Make your exhibition stand a success
As the third Lancashire Business Expo comes to an end, we look back at what made it a success for us and what lessons we can learn. The Lancashire Business Expo is a great opportunity for businesses to show off their talents to local companies. Over 150 exhibitors manned stands at the Preston Guild Hall and there were more than 2,000 visitors attending on the day. The Twitter hashtag #LBE2018 achieved a unique reach volume of over 3 million!
Right Direction Marketing had a very successful event, discussing with potential Lancashire-based clients how SEO and digital marketing can help get more business from websites. But a successful exhibition doesn’t just happen by accident so we’ve created this 8-point checklist to help anyone be successful at an exhibition.
1. Plan your exhibition
Bleedin’ obvious of course but it’s surprising how time catches up with you when an exhibition is on the horizon. Promotional items such as keyrings and pens need time to design and organise. We offered free magnifying glasses (search – get it?) which only took two weeks to arrive from Germany, so other more ‘exotic’ promotional items may well take somewhat longer to source.
Tip: If you’re really into planning, create a timeline in Excel; alternatively, enter key dates in your calendar so you don’t forget.
2. Define objectives
How do you define what makes the exhibition a success? Is it a brand awareness exercise where you’re looking to increase your visibility, maybe through better interaction on social media? Or are you looking to speak with just one or two major decision-makers for a potentially large contract? Only by setting your objectives will you know whether it’s been a successful exhibition or not. Right Direction Marketing set an objective of speaking with ten new businesses genuinely interested in getting more from their website – and we smashed that handsomely!
3. Ensure your exhibition stand has a clear message
“Chuck enough rubbish at the wall and some of it will stick” is sometimes a mistake that exhibitors make. With so many exhibitors in the hall, a clear message is vital to stand out from the crowd. As an SEO consultancy, we focussed on a promotion around the UK’s dominant search engine (Google) and offered the chance to win a Google hat and glasses. We distributed over 70 images of business people wearing the Google hat and glasses on Twitter, using the hashtag #winterkit. Our message was therefore aimed at creating an association between ourselves and Google.
Tip: One good way to measure the clarity of your message is simply by noting how many people ask “so, what do you do?”. The less the better!
4. Be realistic with your exhibition budget
Just because a major competitor offered free i-pads and trips to Disney last year, doesn’t mean that you need to do the same (or more) this year. Set your budget and stick to it. You can always increase your budget next year if the exhibition worked well for you.
5. Set up your stand in time
Never underestimate the amount of time it takes to actually set up your stand. Even a regular trestle table stand takes time to get right. Plus, most exhibitors will be setting up the day before, so access to lifts and use of trolleys can be at a premium. Check all your electrical connections – the last thing a digital marketer wants to hear on the morning of an exhibition is “my laptop isn’t working ..”.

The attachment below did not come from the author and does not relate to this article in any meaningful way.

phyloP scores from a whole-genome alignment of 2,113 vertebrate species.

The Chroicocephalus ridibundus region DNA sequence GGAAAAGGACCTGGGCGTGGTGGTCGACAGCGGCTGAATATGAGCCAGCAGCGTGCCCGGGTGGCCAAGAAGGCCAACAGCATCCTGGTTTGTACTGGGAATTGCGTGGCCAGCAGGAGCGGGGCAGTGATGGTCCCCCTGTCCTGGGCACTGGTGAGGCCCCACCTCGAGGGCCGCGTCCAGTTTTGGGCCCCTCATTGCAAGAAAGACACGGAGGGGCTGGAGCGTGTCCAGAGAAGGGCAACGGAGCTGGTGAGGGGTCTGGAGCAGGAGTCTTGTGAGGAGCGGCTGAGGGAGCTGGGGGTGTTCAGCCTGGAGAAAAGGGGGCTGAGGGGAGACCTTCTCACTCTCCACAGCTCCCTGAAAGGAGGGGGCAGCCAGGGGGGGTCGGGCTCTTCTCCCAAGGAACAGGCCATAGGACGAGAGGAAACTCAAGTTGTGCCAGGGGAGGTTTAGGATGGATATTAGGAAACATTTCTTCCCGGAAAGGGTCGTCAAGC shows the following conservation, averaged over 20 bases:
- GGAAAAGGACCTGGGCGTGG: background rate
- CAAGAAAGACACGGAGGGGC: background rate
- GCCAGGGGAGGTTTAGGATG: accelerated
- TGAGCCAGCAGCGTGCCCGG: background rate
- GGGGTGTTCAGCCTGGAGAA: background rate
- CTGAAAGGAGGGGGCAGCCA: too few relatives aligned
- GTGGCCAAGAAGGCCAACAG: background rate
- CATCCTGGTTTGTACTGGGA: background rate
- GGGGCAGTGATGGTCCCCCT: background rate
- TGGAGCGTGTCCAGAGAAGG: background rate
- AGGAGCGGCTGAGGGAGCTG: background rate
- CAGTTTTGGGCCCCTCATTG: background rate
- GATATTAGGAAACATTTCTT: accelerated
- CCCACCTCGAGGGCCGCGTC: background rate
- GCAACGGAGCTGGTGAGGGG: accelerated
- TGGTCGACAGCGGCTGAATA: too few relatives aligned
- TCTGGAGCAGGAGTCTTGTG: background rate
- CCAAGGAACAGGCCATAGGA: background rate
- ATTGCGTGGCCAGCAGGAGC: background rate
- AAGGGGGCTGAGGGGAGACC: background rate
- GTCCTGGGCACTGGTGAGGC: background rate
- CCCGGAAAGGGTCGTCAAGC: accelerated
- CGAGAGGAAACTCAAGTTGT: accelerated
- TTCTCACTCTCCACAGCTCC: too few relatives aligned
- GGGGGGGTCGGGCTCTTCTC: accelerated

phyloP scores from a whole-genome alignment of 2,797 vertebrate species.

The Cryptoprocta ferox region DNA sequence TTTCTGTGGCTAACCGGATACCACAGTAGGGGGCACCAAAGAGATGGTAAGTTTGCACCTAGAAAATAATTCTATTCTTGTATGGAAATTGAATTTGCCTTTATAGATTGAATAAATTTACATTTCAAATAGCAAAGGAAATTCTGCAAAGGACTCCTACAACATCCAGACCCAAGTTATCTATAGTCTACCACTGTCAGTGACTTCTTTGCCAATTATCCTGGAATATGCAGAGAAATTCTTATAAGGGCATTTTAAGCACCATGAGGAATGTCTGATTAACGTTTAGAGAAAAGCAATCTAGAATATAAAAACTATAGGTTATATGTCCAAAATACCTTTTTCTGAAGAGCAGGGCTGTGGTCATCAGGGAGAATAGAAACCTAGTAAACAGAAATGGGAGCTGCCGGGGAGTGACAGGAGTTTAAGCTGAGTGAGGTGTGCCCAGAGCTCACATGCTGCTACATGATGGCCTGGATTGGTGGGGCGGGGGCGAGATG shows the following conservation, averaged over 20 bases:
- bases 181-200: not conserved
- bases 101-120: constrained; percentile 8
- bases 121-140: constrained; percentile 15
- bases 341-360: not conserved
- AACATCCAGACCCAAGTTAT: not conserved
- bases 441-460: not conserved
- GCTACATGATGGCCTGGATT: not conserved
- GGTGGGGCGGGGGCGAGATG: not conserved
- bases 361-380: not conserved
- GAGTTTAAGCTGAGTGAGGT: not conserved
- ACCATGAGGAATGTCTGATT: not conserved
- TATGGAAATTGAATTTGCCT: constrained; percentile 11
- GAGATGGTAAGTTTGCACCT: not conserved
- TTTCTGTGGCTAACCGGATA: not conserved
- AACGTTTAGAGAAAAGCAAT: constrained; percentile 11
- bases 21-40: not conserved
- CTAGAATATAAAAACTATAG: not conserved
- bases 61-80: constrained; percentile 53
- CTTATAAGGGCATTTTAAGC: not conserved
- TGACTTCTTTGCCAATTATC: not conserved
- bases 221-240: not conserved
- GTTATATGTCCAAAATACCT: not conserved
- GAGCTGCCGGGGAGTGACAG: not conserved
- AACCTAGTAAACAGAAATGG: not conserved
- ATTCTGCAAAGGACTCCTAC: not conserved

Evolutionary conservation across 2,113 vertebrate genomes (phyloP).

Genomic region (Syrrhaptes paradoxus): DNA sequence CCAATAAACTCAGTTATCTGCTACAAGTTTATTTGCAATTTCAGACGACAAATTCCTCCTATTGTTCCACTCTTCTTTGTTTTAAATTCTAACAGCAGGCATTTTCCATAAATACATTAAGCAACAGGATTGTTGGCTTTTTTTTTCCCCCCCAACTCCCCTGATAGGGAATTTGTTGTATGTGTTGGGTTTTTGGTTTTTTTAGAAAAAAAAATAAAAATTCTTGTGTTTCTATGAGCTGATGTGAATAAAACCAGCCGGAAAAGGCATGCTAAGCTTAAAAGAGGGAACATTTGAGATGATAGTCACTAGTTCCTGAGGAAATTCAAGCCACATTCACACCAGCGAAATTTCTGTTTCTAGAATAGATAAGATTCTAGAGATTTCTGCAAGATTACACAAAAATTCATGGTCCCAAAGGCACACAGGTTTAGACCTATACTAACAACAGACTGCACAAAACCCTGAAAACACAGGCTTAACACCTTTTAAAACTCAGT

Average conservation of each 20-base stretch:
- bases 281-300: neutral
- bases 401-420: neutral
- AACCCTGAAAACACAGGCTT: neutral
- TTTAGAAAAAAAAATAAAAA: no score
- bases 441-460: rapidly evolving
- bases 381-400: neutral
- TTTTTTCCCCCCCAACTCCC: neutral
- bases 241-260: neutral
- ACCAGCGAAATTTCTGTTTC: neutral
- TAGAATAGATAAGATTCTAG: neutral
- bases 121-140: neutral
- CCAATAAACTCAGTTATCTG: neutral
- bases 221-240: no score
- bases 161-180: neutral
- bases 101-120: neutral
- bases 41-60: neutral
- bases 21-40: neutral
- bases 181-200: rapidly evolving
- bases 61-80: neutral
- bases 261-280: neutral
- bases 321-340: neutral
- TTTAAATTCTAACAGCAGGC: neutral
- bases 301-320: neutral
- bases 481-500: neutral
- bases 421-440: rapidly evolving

Tip: when you’ve set up your stand, take a look at it from the visitors side; does it stand out? Can visitors pick up leaflets and business cards easily?
6. Collect visitor data
No matter how you do it, make sure you physically collect contact details from anyone you speak to. Prize Draws are very popular with visitors chucking their cards into every box or vase with the word “FREE” on it – but make sure you note who were the important contacts that you actually spoke with and what actions are required. And under the new GDPR rules, make sure you explain exactly how you plan to use the data you collect, with the ability to opt-out if they want.
Tip: Use a notebook to jot down salient and personal points from conversations with potential clients – you don’t want to congratulate the wrong client on the birth of their new son!!
7. Visit other stands
Take time to take a look around the exhibition whilst it’s in progress. You’ll not only see who else is there but you’ll also pick up some good ideas from other stands; why are so many people swarming around the stand giving free chocolate bars away? Also, you’ll be surprised by how much business is done between exhibitors. It’s a real chance to talk about your business in a friendly, networking manner.
Tip: take a few pictures of stands you find interesting before the exhibition opens
8. Follow up after the exhibiton
Last but far from least, don’t forget to follow up. However you do it, whether by Linkedin, email, other social media, keep in touch with those who bothered to stop by your stand. Deals are rarely done on the day of an exhibition, so just follow up on the conversation you started, you never know where it might lead. Of course, if you are interested in how SEO can help your website, you can still always get in touch anytime!
Tip: The follow-up doesn’t need to be the day after the exhibition but certainly send something within a week otherwise the opportunity is often lost.
These are our immediate thoughts from the Lancashire Exhibition – please do add your thoughts below to help us create a useful checklist so we can all have a successful exhibition next time!TEST